Information about the kidney development were mostly sourced from reputable journals articles that was published quite recently. However, the reference list section should be reviewed to keep the referencing format consistent. At the moment, it has APA format and some have different format I am not familiar with.

Group 3: HEART
The headings were all neat, concise and impressive. It successfully highlighted and sectioned the key topics in the development of the heart. The addition of the technical signalling pathways and the details of the development were well summarised with appropriate references in superscript format. There was a nice variety of visual resources, both hand drawn and externally sourced. Most images have their copyright approval and reference included perfectly, except "Figure 1 Morphological defects in CTCF mutant embryonic hearts" and "Figure 2 - defects of mitochondria in CTCF mutant hearts". There was a nice flow throughout the page through the use of effective paragraph sectioning. The table for the glossary of terms was really useful and neat.

Some of the images didn't have a box around it and these figures were not labelled, this should be easily changed in the edit mode. Some of the hand drawn images were somewhat unclear, due to the writing as well as the rough outline of the heart. Signatures should also be removed. The references were also retained in the bottom of the sections. It was a confusing because it wasn't next to any paragraphs that needed to be referenced. A reference was also repeated in this section.

For example: "This image is based upon Robert H Anderson, Sandra Webb, Nigel A Brown, Wouter Lamers, Antoon Moorman Development of the heart: (3) formation of the ventricular outflow tracts, arterial valves, and intrapericardial arterial trunks. Heart: 2003, 89(9);1110-8 PubMed 12923046

Robert H Anderson, Sandra Webb, Nigel A Brown, Wouter Lamers, Antoon Moorman Development of the heart: (3) formation of the ventricular outflow tracts, arterial valves, and intrapericardial arterial trunks. Heart: 2003, 89(9);1110-8 PubMed 12923046

Marc Sylva, Maurice J B van den Hoff, Antoon F M Moorman Development of the human heart. Am. J. Med. Genet. A: 2014, 164A(6);1347-71 PubMed 23633400"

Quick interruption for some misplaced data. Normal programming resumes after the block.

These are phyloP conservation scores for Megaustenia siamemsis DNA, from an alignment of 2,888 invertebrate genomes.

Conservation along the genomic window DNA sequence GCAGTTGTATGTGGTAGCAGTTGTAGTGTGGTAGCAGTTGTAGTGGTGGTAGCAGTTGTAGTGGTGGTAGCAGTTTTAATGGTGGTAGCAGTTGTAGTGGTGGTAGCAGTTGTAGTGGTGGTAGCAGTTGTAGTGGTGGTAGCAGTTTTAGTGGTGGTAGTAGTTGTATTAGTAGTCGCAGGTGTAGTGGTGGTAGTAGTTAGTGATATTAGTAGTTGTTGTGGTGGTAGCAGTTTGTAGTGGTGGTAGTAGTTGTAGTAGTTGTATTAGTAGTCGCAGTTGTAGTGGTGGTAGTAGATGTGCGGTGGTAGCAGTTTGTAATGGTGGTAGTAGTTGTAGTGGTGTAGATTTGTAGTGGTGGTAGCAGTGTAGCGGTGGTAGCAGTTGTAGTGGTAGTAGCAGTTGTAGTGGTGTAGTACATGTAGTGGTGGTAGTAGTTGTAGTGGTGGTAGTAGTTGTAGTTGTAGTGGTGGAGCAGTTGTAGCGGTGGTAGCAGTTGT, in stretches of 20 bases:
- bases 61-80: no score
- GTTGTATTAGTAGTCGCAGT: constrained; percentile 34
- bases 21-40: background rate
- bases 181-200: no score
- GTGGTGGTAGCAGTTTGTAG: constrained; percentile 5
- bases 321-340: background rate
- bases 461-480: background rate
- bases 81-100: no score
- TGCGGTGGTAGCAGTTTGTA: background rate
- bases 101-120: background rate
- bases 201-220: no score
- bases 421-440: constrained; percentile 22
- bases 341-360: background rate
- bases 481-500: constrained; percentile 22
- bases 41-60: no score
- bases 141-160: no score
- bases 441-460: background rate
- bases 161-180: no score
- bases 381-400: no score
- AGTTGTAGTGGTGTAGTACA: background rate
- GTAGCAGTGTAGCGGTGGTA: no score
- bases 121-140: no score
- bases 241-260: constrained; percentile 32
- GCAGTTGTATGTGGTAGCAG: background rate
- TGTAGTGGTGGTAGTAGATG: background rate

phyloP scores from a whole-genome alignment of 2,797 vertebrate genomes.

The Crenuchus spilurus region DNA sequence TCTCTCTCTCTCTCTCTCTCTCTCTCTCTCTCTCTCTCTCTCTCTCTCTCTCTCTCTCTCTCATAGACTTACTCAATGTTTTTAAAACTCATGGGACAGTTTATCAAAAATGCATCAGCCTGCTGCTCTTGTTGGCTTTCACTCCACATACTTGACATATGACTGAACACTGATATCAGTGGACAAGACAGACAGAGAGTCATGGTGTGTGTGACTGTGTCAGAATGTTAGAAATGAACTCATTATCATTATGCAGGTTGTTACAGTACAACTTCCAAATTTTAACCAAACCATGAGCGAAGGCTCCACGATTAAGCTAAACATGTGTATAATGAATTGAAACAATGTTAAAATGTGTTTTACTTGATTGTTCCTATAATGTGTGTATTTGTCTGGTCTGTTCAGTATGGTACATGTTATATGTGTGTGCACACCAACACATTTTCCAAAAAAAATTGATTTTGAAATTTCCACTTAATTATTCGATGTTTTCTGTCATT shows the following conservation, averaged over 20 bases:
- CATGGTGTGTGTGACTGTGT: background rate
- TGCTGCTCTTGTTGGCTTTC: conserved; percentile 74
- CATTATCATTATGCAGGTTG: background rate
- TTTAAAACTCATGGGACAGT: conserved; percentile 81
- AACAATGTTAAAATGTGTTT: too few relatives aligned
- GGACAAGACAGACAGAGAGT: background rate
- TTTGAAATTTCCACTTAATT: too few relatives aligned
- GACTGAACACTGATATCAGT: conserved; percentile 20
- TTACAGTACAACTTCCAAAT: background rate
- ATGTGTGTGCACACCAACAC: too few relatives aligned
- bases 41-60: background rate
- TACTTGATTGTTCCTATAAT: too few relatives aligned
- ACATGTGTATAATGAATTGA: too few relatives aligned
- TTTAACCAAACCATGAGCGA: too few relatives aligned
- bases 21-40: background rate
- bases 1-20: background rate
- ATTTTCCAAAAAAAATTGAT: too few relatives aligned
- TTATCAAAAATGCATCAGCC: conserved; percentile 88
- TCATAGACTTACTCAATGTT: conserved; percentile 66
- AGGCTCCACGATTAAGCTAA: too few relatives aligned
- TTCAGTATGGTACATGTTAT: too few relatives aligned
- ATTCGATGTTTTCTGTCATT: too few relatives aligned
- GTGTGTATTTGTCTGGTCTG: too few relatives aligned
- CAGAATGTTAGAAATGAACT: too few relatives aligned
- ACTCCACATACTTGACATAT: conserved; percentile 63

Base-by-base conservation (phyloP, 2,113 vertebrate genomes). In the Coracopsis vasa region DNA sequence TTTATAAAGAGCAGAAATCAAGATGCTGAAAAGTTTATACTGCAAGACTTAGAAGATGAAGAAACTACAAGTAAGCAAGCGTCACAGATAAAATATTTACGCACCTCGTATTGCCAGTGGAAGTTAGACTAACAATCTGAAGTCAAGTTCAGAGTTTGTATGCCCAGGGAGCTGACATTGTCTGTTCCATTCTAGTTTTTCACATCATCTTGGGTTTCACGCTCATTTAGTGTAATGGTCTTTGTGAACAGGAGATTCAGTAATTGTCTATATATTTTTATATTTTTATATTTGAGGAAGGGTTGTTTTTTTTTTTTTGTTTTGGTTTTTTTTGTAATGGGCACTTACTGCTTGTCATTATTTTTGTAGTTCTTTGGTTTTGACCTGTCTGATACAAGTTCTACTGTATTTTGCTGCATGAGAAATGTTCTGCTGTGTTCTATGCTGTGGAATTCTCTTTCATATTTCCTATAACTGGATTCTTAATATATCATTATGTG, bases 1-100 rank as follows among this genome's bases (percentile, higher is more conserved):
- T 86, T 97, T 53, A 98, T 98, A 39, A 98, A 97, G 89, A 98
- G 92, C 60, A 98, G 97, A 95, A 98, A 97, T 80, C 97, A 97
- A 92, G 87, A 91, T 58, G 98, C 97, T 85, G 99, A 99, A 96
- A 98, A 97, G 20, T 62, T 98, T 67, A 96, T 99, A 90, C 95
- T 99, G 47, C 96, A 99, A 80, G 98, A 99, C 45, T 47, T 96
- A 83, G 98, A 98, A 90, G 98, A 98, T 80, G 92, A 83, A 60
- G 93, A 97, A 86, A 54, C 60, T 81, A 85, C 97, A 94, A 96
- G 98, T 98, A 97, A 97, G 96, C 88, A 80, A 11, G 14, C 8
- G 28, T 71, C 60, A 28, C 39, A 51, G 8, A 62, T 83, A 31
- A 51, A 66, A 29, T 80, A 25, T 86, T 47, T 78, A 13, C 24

Finally, there is a great variety of reputable sources of information. The only thing that needs changing is that the reference list should be revised. Some were left as a link and the list were inconsistent with its reference format.

Group 5: LUNG


Search Databases

Embryo Search

Notochord Search

Salmon Reference


Referenced Images

Chicken embryo E-cad and P-cad gastrulation.png Chicken embryo E-cadherin and P-cadherin in gastrulation[1]


Student Page
2017 Group Project 4




 2017 ANAT2341 - Timetable | Course Outline | Group Projects | Moodle | Tutorial 1 | Tutorial 2 | Tutorial 3

Labs: 1 Fertility and IVF | 2 ES Cells to Genome Editing | 3 Preimplantation and Early Implantation | 4 Reproductive Technology Revolution | 5 Cardiac and Vascular Development | 6 CRISPR-Cas9 | 7 Somitogenesis and Vertebral Malformation | 8 Organogenesis | 9 Genetic Disorders | 10 Melanocytes | 11 Stem Cells | 12 Group

Lectures: 1 Introduction | 2 Fertilization | 3 Week 1/2 | 4 Week 3 | 5 Ectoderm | 6 Placenta | 7 Mesoderm | 8 Endoderm | 9 Research Technology | 10 Cardiovascular | 11 Respiratory | 12 Neural crest | 13 Head | 14 Musculoskeletal | 15 Limb | 16 Renal | 17 Genital | 18 Endocrine | 19 Sensory | 20 Fetal | 21 Integumentary | 22 Birth | 23 Stem cells | 24 Revision

 Student Projects: 1 Cortex | 2 Kidney | 3 Heart | 4 Eye | 5 Lung | 6 Cerebellum

    2017 Project Groups
Group 1 Group 2 Group 3 Group 4 Group 5 Group 6































Mark Hill - Lab 1 page
  1. <pubmed>27097030</pubmed>
  2. 28786202